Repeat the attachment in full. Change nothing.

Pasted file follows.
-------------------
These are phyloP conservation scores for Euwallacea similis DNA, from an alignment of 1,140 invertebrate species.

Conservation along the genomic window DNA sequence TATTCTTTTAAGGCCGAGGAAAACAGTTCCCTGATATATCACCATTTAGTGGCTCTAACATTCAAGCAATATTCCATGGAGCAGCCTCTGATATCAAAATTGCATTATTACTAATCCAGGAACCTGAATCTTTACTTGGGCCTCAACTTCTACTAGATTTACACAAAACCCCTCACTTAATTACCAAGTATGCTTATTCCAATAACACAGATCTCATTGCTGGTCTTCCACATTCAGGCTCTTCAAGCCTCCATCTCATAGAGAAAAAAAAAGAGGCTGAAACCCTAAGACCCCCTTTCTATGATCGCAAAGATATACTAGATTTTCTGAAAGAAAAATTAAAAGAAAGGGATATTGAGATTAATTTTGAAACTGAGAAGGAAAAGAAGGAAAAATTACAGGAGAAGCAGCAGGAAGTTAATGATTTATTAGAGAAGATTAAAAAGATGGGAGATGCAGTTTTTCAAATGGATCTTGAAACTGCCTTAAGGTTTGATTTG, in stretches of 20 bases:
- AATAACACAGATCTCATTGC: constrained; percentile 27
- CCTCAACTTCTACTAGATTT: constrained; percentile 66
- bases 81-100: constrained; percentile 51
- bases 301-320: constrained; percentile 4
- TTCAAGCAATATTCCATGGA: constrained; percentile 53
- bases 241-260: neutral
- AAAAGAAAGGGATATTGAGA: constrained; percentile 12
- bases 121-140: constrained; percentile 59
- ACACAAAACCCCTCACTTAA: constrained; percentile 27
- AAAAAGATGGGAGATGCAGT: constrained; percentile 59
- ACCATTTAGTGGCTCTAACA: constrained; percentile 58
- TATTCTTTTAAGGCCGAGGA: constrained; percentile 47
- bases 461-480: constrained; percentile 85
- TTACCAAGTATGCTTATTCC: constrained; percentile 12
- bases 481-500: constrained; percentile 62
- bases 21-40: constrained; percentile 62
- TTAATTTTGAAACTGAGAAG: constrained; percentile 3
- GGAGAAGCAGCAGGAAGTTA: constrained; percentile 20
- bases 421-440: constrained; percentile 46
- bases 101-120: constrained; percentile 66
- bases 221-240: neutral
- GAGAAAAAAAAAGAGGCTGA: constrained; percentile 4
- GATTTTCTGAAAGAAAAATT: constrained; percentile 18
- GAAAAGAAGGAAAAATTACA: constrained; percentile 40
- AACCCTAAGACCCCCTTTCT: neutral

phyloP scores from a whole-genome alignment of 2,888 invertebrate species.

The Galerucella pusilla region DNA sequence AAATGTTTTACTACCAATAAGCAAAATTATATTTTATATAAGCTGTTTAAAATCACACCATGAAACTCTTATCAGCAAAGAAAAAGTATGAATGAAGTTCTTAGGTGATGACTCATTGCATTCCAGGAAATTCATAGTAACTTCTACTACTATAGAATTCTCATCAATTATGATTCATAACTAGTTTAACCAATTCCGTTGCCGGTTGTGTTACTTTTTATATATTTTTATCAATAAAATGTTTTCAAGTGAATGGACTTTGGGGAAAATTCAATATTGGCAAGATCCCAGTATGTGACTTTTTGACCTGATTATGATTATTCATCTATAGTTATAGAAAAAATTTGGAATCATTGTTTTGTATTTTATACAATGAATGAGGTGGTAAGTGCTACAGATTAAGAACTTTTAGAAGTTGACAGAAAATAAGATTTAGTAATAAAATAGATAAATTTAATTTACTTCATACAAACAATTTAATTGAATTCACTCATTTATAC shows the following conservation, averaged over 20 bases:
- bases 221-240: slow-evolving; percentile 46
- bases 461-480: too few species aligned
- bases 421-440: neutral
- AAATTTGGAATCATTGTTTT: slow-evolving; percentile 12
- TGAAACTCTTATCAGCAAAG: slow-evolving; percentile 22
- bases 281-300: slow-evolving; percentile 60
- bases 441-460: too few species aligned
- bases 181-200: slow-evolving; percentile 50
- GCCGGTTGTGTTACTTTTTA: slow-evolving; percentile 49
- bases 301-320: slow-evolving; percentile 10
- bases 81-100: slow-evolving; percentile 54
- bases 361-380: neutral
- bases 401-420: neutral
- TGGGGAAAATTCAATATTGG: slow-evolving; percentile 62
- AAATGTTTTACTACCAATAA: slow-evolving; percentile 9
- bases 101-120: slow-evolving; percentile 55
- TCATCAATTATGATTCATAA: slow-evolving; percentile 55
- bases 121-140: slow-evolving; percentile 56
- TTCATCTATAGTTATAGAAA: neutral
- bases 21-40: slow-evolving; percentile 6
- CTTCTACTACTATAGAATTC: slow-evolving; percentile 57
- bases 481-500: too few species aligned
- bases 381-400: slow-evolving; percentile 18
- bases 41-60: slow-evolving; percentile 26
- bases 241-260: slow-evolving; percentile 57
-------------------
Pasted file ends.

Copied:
These are phyloP conservation scores for Euwallacea similis DNA, from an alignment of 1,140 invertebrate species.

Conservation along the genomic window DNA sequence TATTCTTTTAAGGCCGAGGAAAACAGTTCCCTGATATATCACCATTTAGTGGCTCTAACATTCAAGCAATATTCCATGGAGCAGCCTCTGATATCAAAATTGCATTATTACTAATCCAGGAACCTGAATCTTTACTTGGGCCTCAACTTCTACTAGATTTACACAAAACCCCTCACTTAATTACCAAGTATGCTTATTCCAATAACACAGATCTCATTGCTGGTCTTCCACATTCAGGCTCTTCAAGCCTCCATCTCATAGAGAAAAAAAAAGAGGCTGAAACCCTAAGACCCCCTTTCTATGATCGCAAAGATATACTAGATTTTCTGAAAGAAAAATTAAAAGAAAGGGATATTGAGATTAATTTTGAAACTGAGAAGGAAAAGAAGGAAAAATTACAGGAGAAGCAGCAGGAAGTTAATGATTTATTAGAGAAGATTAAAAAGATGGGAGATGCAGTTTTTCAAATGGATCTTGAAACTGCCTTAAGGTTTGATTTG, in stretches of 20 bases:
- AATAACACAGATCTCATTGC: constrained; percentile 27
- CCTCAACTTCTACTAGATTT: constrained; percentile 66
- bases 81-100: constrained; percentile 51
- bases 301-320: constrained; percentile 4
- TTCAAGCAATATTCCATGGA: constrained; percentile 53
- bases 241-260: neutral
- AAAAGAAAGGGATATTGAGA: constrained; percentile 12
- bases 121-140: constrained; percentile 59
- ACACAAAACCCCTCACTTAA: constrained; percentile 27
- AAAAAGATGGGAGATGCAGT: constrained; percentile 59
- ACCATTTAGTGGCTCTAACA: constrained; percentile 58
- TATTCTTTTAAGGCCGAGGA: constrained; percentile 47
- bases 461-480: constrained; percentile 85
- TTACCAAGTATGCTTATTCC: constrained; percentile 12
- bases 481-500: constrained; percentile 62
- bases 21-40: constrained; percentile 62
- TTAATTTTGAAACTGAGAAG: constrained; percentile 3
- GGAGAAGCAGCAGGAAGTTA: constrained; percentile 20
- bases 421-440: constrained; percentile 46
- bases 101-120: constrained; percentile 66
- bases 221-240: neutral
- GAGAAAAAAAAAGAGGCTGA: constrained; percentile 4
- GATTTTCTGAAAGAAAAATT: constrained; percentile 18
- GAAAAGAAGGAAAAATTACA: constrained; percentile 40
- AACCCTAAGACCCCCTTTCT: neutral

phyloP scores from a whole-genome alignment of 2,888 invertebrate species.

The Galerucella pusilla region DNA sequence AAATGTTTTACTACCAATAAGCAAAATTATATTTTATATAAGCTGTTTAAAATCACACCATGAAACTCTTATCAGCAAAGAAAAAGTATGAATGAAGTTCTTAGGTGATGACTCATTGCATTCCAGGAAATTCATAGTAACTTCTACTACTATAGAATTCTCATCAATTATGATTCATAACTAGTTTAACCAATTCCGTTGCCGGTTGTGTTACTTTTTATATATTTTTATCAATAAAATGTTTTCAAGTGAATGGACTTTGGGGAAAATTCAATATTGGCAAGATCCCAGTATGTGACTTTTTGACCTGATTATGATTATTCATCTATAGTTATAGAAAAAATTTGGAATCATTGTTTTGTATTTTATACAATGAATGAGGTGGTAAGTGCTACAGATTAAGAACTTTTAGAAGTTGACAGAAAATAAGATTTAGTAATAAAATAGATAAATTTAATTTACTTCATACAAACAATTTAATTGAATTCACTCATTTATAC shows the following conservation, averaged over 20 bases:
- bases 221-240: slow-evolving; percentile 46
- bases 461-480: too few species aligned
- bases 421-440: neutral
- AAATTTGGAATCATTGTTTT: slow-evolving; percentile 12
- TGAAACTCTTATCAGCAAAG: slow-evolving; percentile 22
- bases 281-300: slow-evolving; percentile 60
- bases 441-460: too few species aligned
- bases 181-200: slow-evolving; percentile 50
- GCCGGTTGTGTTACTTTTTA: slow-evolving; percentile 49
- bases 301-320: slow-evolving; percentile 10
- bases 81-100: slow-evolving; percentile 54
- bases 361-380: neutral
- bases 401-420: neutral
- TGGGGAAAATTCAATATTGG: slow-evolving; percentile 62
- AAATGTTTTACTACCAATAA: slow-evolving; percentile 9
- bases 101-120: slow-evolving; percentile 55
- TCATCAATTATGATTCATAA: slow-evolving; percentile 55
- bases 121-140: slow-evolving; percentile 56
- TTCATCTATAGTTATAGAAA: neutral
- bases 21-40: slow-evolving; percentile 6
- CTTCTACTACTATAGAATTC: slow-evolving; percentile 57
- bases 481-500: too few species aligned
- bases 381-400: slow-evolving; percentile 18
- bases 41-60: slow-evolving; percentile 26
- bases 241-260: slow-evolving; percentile 57